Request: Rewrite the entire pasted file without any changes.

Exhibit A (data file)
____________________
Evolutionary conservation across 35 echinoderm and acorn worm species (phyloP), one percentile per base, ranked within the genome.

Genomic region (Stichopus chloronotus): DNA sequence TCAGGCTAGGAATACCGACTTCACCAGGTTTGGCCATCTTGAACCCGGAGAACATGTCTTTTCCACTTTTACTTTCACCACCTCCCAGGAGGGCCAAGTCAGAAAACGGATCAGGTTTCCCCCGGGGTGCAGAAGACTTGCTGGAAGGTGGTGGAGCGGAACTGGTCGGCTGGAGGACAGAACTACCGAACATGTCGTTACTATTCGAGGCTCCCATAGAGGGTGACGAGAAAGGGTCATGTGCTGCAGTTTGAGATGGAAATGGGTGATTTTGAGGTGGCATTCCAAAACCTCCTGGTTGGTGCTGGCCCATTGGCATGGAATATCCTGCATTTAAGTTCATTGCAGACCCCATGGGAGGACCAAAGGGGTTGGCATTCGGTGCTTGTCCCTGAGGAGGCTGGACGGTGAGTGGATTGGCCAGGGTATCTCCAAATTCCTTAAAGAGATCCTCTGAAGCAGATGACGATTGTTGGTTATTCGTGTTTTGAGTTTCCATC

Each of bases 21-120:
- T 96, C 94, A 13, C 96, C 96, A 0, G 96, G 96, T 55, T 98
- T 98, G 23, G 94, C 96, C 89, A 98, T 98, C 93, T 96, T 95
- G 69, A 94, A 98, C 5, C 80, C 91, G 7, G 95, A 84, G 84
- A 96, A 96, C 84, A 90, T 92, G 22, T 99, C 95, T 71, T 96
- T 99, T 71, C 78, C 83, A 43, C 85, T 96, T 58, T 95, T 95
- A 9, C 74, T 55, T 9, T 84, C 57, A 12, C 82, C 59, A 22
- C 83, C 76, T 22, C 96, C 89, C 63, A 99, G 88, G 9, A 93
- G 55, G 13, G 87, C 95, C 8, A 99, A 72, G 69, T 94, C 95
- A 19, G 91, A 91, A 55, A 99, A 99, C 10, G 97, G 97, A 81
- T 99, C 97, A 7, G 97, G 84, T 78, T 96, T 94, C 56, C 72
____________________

Evolutionary conservation across 35 echinoderm and acorn worm species (phyloP), one percentile per base, ranked within the genome.

Genomic region (Stichopus chloronotus): DNA sequence TCAGGCTAGGAATACCGACTTCACCAGGTTTGGCCATCTTGAACCCGGAGAACATGTCTTTTCCACTTTTACTTTCACCACCTCCCAGGAGGGCCAAGTCAGAAAACGGATCAGGTTTCCCCCGGGGTGCAGAAGACTTGCTGGAAGGTGGTGGAGCGGAACTGGTCGGCTGGAGGACAGAACTACCGAACATGTCGTTACTATTCGAGGCTCCCATAGAGGGTGACGAGAAAGGGTCATGTGCTGCAGTTTGAGATGGAAATGGGTGATTTTGAGGTGGCATTCCAAAACCTCCTGGTTGGTGCTGGCCCATTGGCATGGAATATCCTGCATTTAAGTTCATTGCAGACCCCATGGGAGGACCAAAGGGGTTGGCATTCGGTGCTTGTCCCTGAGGAGGCTGGACGGTGAGTGGATTGGCCAGGGTATCTCCAAATTCCTTAAAGAGATCCTCTGAAGCAGATGACGATTGTTGGTTATTCGTGTTTTGAGTTTCCATC

Each of bases 21-120:
- T 96, C 94, A 13, C 96, C 96, A 0, G 96, G 96, T 55, T 98
- T 98, G 23, G 94, C 96, C 89, A 98, T 98, C 93, T 96, T 95
- G 69, A 94, A 98, C 5, C 80, C 91, G 7, G 95, A 84, G 84
- A 96, A 96, C 84, A 90, T 92, G 22, T 99, C 95, T 71, T 96
- T 99, T 71, C 78, C 83, A 43, C 85, T 96, T 58, T 95, T 95
- A 9, C 74, T 55, T 9, T 84, C 57, A 12, C 82, C 59, A 22
- C 83, C 76, T 22, C 96, C 89, C 63, A 99, G 88, G 9, A 93
- G 55, G 13, G 87, C 95, C 8, A 99, A 72, G 69, T 94, C 95
- A 19, G 91, A 91, A 55, A 99, A 99, C 10, G 97, G 97, A 81
- T 99, C 97, A 7, G 97, G 84, T 78, T 96, T 94, C 56, C 72